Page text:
The impact of acne goes far beyond the skin. While we know that active acne can cause not only physical symptoms, but serious damage to one’s self-image and social functioning, the effects of this condition can last for years – even after one has achieved “clear skin.” Many people who have suffered with acne are left with resultant scarring – a constant reminder of what once was. After clearing their acne, many are bombarded with a whole host of products that claim to improve acne scarring, from moisturizers to exfoliants, but it’s not quite that simple. Let’s set the record straight on acne scarring. What are acne scars? Acne scars…
It’s hard to believe that one year ago, I decided to hang my digital shingle and launch this blog. When I posted my humble first article about showering practices, part of me thought I’d just be shouting into the void of the internet. However, I was pleasantly surprised to find that my writing was well received and that so many people were eager to learn more about the science behind healthy skin. A year later, I can’t imagine my life without this creative outlet. It’s truly where “Dr. Landriscina, the skin doc” and Angelo, the person (and personality) meet and I’m so grateful I get to share my knowledge with…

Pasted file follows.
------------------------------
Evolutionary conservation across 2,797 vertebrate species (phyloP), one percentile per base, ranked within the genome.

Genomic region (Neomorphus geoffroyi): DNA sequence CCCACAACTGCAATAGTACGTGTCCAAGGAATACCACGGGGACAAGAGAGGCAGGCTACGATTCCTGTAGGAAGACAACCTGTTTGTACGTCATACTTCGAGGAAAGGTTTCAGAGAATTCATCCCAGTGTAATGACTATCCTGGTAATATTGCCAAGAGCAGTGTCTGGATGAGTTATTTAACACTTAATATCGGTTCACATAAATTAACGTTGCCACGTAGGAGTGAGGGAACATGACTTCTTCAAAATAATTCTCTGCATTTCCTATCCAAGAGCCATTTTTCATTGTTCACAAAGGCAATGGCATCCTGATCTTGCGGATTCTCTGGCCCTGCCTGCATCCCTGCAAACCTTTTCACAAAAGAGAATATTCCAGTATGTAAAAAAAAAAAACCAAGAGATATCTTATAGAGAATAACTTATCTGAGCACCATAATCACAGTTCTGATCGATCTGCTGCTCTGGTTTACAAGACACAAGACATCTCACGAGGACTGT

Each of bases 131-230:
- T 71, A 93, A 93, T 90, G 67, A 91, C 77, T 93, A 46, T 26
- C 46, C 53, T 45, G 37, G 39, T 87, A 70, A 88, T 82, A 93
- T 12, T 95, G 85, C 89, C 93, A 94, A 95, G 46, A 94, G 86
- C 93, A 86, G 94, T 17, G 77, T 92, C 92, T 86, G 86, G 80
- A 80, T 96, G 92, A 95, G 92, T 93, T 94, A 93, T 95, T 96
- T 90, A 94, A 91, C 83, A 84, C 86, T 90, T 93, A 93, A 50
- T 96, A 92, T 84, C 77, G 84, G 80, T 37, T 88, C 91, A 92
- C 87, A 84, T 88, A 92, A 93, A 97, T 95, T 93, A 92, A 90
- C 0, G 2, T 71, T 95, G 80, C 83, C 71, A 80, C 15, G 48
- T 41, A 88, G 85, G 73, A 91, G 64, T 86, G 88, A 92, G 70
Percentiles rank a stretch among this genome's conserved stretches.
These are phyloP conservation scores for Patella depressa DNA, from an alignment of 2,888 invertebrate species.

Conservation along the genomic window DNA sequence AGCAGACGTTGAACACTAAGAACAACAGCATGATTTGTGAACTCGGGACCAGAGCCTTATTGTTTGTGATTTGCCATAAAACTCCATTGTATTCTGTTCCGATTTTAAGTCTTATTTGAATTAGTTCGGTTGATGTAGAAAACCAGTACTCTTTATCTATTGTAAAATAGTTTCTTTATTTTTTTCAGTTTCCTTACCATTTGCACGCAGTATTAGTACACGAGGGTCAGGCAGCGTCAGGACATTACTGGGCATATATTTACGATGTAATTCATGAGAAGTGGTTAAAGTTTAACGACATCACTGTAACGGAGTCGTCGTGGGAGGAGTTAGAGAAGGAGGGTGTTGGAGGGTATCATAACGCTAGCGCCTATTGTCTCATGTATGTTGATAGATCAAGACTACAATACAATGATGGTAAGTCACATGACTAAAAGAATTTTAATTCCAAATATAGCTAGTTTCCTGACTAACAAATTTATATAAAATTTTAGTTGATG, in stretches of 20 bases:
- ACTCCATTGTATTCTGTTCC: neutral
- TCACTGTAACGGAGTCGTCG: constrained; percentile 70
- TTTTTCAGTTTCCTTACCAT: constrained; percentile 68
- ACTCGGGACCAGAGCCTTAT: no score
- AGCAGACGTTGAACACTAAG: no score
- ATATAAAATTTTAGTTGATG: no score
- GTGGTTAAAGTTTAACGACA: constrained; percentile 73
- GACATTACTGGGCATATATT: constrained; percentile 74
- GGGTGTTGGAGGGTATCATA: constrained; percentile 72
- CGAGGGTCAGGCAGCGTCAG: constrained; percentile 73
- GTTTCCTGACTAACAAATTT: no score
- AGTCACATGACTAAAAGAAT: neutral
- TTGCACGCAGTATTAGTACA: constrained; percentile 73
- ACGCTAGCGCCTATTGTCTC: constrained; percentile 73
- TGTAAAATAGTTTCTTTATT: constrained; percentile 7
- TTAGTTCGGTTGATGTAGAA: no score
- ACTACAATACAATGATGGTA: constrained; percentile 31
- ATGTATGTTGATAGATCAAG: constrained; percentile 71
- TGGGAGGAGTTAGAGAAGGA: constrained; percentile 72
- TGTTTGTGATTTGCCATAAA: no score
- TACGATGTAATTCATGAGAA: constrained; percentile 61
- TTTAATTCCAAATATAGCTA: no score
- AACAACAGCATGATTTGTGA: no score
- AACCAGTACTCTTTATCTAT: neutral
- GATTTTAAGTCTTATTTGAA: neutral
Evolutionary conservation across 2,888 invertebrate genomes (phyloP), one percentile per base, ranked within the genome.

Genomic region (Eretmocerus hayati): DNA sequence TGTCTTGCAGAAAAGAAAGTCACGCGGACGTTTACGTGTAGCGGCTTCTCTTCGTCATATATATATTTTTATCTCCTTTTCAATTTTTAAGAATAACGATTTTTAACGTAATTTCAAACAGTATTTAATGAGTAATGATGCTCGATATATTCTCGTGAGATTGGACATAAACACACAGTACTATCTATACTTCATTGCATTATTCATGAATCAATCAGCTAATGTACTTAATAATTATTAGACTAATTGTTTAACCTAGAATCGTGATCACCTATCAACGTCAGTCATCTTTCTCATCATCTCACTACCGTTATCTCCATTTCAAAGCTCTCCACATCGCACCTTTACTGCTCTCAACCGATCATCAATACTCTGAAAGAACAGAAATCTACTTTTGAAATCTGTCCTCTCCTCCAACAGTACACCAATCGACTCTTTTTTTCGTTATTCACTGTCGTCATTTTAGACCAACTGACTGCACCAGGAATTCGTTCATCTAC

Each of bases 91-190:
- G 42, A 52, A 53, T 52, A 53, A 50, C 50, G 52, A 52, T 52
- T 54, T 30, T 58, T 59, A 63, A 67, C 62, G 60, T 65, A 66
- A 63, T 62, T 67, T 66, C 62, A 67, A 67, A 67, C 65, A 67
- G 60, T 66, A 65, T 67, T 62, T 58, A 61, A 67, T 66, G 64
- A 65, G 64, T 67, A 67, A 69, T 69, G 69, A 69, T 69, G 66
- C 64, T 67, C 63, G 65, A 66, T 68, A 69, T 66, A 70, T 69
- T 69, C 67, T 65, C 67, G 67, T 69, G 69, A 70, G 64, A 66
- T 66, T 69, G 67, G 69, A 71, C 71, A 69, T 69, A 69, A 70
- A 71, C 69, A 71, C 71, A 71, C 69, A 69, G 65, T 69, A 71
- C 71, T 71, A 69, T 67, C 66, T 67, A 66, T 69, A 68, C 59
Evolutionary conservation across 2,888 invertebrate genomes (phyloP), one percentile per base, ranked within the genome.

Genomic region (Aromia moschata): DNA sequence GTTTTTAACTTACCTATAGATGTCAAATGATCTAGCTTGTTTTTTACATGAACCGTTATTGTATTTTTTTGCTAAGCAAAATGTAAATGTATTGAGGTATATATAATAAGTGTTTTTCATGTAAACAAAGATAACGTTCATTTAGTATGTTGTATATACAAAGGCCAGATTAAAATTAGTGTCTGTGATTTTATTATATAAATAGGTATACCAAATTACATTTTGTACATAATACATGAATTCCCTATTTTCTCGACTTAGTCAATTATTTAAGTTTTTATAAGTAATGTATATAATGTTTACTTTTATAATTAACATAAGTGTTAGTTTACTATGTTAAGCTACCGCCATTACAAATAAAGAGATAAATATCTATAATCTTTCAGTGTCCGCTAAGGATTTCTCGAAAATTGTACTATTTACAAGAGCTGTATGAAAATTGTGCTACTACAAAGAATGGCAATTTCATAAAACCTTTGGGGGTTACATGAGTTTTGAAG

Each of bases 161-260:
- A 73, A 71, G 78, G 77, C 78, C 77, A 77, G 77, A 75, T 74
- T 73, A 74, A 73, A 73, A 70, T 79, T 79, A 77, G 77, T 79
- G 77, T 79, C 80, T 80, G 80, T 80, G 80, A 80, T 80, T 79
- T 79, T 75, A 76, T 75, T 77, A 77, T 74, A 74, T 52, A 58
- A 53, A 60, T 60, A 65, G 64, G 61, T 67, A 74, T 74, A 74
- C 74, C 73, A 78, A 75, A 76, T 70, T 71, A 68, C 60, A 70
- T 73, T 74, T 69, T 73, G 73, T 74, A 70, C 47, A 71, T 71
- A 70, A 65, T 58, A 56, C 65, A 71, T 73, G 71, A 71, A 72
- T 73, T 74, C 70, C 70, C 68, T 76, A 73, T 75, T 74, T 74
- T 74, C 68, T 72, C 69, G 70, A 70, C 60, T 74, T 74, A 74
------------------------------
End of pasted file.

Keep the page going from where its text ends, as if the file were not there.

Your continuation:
We are in the midst of a hydration revolution! Over the last year, hyaluronic acid (HA) has become the “it” ingredient in skincare. While I remember using products rich in this now-ubiquitous ingredient over ten years ago, it’s enjoying a new spike in popularity. The catchy claim that this ingredient can “hold 1000 times its weight in water” fits in perfectly with the dewy, glow-obsessed moment we’re having right now. However, most HA users know little to nothing about its origins or cosmetic uses. Here’s what you need to know about hyaluronic acid.